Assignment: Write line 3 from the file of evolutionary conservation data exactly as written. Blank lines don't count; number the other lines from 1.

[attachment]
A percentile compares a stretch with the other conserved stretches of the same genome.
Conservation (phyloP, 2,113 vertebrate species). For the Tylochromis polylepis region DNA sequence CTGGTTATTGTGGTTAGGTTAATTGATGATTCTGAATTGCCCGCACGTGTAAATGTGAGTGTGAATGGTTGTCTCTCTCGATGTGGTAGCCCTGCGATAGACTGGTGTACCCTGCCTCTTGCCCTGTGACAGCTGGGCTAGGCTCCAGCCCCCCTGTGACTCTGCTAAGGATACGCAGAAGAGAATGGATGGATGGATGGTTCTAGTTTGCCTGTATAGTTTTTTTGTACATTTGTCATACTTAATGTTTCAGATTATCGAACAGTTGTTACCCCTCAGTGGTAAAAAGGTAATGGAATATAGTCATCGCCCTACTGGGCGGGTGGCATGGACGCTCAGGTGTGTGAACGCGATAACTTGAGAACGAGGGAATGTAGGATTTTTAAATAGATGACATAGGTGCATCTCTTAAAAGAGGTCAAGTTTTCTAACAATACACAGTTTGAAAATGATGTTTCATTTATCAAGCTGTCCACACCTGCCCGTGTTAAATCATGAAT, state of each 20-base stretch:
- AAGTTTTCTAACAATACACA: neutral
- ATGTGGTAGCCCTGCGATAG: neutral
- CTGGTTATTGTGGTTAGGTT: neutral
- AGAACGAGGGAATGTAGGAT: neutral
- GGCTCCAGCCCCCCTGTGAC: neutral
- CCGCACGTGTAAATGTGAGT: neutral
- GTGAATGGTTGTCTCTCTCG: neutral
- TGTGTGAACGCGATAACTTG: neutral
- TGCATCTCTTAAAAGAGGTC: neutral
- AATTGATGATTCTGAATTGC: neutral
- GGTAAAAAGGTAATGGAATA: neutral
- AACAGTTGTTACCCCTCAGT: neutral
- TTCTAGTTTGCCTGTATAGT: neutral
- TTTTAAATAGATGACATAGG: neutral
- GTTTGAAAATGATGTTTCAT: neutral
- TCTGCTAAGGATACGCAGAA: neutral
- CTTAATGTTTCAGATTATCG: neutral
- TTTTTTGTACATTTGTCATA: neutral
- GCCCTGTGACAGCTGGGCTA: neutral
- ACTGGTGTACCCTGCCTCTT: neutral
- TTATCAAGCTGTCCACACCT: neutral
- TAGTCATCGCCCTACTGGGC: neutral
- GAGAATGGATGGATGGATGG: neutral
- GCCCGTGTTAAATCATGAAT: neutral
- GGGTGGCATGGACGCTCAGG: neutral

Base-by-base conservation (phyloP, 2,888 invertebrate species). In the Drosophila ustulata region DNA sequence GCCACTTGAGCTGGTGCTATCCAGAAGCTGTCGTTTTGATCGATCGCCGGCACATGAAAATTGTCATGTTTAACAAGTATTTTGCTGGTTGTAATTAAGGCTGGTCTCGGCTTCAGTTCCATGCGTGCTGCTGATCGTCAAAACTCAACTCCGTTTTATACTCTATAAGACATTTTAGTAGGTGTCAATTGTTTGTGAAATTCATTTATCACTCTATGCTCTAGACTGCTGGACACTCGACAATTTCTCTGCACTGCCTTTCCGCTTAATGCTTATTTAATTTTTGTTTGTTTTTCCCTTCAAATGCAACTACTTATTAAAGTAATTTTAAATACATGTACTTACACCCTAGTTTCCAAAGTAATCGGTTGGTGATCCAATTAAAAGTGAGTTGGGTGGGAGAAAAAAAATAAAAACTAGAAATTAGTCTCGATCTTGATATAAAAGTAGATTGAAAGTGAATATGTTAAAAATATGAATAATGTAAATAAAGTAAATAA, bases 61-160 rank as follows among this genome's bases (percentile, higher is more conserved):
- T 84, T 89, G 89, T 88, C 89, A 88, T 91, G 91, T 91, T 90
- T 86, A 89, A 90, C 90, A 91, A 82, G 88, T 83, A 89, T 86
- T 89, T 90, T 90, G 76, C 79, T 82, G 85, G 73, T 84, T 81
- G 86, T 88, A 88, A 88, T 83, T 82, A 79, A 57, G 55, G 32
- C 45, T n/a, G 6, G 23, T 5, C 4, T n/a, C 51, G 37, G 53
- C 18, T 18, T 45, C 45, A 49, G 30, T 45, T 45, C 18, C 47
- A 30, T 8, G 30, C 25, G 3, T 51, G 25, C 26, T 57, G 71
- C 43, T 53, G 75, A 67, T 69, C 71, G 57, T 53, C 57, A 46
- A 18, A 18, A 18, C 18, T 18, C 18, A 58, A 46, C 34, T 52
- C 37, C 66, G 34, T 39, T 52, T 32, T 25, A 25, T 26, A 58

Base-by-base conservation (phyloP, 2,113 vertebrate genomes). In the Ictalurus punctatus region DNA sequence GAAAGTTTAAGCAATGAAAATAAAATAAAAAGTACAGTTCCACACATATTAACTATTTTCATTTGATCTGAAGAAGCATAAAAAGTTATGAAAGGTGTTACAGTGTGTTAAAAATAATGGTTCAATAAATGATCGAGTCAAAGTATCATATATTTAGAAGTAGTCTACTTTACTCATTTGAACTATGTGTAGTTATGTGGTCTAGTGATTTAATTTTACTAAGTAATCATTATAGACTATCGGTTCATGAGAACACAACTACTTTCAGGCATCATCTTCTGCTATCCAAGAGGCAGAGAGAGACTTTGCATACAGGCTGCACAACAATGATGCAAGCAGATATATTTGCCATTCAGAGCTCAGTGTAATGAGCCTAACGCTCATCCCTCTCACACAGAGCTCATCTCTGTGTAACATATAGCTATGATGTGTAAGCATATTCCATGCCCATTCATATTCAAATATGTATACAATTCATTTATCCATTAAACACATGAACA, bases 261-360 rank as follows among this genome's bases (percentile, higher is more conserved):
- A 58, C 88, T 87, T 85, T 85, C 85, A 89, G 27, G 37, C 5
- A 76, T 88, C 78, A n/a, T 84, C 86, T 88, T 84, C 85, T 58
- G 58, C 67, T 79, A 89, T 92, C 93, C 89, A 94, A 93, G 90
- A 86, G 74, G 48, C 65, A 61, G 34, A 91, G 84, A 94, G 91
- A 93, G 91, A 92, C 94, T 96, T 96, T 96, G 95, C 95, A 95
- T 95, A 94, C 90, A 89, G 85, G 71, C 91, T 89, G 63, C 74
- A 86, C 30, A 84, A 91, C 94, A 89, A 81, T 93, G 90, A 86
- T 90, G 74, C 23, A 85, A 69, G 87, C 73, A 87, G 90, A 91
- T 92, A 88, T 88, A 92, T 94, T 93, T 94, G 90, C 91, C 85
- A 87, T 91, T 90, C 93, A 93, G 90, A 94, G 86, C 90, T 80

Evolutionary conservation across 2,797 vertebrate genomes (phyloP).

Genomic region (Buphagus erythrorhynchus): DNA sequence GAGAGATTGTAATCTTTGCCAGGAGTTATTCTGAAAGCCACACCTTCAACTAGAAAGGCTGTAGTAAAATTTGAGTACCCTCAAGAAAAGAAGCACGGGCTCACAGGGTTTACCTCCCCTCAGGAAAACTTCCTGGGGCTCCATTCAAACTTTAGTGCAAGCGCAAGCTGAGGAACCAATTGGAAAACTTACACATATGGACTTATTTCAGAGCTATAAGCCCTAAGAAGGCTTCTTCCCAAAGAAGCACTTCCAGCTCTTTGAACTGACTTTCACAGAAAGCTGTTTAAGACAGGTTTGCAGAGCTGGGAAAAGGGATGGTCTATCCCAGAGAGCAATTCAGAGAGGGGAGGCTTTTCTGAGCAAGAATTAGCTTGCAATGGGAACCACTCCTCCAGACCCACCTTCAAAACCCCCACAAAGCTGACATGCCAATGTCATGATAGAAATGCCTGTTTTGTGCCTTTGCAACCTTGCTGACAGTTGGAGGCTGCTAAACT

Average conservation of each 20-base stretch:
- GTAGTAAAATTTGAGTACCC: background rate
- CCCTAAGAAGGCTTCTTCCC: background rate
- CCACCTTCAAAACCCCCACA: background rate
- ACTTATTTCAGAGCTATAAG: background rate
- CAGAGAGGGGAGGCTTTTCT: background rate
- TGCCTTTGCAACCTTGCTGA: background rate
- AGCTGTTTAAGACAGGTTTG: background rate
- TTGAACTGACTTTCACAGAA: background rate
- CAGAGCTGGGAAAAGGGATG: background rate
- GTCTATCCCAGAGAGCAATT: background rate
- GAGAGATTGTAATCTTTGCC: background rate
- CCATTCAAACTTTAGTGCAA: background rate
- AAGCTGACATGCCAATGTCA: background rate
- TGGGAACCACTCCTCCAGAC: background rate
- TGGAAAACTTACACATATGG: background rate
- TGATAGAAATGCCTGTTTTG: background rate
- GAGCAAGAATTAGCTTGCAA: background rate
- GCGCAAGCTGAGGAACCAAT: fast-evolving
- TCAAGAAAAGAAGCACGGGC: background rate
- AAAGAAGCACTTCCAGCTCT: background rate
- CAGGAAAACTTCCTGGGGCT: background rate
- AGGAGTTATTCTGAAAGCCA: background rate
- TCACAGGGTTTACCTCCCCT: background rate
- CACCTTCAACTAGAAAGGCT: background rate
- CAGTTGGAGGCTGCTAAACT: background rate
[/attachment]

- AAGTTTTCTAACAATACACA: neutral